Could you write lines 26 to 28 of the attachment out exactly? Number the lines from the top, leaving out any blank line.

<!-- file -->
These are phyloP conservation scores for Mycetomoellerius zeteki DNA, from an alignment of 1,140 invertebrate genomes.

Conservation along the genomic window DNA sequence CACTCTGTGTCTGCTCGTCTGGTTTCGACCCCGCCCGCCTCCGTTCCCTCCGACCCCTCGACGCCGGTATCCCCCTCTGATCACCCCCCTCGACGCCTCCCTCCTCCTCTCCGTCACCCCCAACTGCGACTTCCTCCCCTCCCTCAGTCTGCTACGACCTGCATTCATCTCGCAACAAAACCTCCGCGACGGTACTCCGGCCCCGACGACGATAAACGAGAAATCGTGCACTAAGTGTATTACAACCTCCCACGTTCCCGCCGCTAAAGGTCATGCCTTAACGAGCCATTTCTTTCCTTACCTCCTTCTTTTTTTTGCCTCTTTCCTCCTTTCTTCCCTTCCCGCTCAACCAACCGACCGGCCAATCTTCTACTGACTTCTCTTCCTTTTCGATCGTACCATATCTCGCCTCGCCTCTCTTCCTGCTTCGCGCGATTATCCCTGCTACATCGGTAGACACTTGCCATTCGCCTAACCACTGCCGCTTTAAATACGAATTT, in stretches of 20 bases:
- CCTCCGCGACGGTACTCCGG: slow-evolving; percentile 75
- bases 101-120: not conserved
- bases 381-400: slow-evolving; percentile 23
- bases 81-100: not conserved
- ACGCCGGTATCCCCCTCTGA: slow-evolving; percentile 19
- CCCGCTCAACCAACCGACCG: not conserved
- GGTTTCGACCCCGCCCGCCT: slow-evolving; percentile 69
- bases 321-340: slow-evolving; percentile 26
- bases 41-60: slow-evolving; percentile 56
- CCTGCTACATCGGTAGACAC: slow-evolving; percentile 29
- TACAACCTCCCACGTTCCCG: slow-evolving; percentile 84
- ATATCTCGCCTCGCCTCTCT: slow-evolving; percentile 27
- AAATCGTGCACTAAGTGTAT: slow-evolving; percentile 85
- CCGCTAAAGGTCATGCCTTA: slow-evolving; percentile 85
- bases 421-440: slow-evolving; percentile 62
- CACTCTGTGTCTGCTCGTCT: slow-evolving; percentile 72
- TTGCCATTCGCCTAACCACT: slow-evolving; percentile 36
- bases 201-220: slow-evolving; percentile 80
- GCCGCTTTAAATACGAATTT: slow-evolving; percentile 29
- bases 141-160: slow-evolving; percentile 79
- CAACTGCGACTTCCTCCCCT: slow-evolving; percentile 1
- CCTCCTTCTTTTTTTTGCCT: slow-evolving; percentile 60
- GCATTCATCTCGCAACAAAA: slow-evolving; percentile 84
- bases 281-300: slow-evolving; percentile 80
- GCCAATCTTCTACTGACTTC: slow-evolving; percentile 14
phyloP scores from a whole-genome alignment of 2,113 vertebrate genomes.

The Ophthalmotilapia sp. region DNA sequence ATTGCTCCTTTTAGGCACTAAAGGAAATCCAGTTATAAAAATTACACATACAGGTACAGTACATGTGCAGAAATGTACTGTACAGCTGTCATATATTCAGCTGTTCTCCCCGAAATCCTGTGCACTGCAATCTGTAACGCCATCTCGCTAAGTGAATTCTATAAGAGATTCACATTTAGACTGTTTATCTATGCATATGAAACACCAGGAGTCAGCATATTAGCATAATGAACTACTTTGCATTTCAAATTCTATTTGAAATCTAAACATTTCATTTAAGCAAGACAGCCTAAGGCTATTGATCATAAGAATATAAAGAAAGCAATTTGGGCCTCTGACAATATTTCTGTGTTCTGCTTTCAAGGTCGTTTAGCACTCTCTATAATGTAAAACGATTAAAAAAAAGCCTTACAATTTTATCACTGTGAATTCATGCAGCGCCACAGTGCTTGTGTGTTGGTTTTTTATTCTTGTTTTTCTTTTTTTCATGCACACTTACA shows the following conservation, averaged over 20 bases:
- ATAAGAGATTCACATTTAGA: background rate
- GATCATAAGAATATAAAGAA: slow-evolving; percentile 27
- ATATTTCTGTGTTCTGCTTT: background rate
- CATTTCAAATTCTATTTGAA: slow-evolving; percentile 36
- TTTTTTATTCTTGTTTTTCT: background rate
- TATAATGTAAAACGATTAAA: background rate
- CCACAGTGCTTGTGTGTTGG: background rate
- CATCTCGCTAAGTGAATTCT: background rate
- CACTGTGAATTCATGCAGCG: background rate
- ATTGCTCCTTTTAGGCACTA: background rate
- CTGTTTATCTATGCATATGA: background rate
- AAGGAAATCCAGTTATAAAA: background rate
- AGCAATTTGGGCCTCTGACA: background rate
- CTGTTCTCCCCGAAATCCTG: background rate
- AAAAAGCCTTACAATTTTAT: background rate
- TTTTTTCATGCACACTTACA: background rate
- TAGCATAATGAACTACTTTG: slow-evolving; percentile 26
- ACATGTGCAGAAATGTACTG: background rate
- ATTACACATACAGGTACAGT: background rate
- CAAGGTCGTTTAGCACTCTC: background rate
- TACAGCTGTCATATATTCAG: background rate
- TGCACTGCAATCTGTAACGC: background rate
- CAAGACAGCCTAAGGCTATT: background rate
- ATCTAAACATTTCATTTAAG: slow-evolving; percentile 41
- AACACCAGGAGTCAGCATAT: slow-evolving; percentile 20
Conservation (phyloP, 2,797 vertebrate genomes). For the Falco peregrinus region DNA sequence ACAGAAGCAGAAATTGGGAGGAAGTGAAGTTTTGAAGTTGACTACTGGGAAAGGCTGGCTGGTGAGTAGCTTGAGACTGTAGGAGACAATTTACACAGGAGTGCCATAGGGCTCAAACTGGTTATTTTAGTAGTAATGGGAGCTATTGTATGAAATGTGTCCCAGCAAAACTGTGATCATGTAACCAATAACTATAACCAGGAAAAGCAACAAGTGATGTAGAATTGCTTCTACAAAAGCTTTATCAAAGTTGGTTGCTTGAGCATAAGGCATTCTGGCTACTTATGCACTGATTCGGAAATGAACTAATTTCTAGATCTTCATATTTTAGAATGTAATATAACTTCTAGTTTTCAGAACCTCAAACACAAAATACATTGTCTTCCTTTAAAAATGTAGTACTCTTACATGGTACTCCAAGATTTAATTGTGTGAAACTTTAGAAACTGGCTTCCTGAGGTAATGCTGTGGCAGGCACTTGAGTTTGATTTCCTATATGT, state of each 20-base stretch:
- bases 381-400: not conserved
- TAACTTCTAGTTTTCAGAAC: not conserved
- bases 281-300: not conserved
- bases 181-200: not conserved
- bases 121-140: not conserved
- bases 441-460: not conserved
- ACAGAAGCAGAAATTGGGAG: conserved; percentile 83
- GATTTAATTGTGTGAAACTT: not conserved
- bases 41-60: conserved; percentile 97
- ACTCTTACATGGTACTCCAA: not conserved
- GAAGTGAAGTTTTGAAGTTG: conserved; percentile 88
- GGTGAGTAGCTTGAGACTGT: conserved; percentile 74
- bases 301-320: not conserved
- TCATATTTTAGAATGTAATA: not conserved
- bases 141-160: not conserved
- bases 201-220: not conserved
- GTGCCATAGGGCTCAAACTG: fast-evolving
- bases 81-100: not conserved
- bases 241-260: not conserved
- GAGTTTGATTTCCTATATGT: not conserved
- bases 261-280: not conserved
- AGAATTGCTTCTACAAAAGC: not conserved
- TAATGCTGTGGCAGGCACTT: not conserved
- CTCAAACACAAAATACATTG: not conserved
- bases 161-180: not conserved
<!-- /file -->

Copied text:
- bases 281-300: slow-evolving; percentile 80
- GCCAATCTTCTACTGACTTC: slow-evolving; percentile 14
phyloP scores from a whole-genome alignment of 2,113 vertebrate genomes.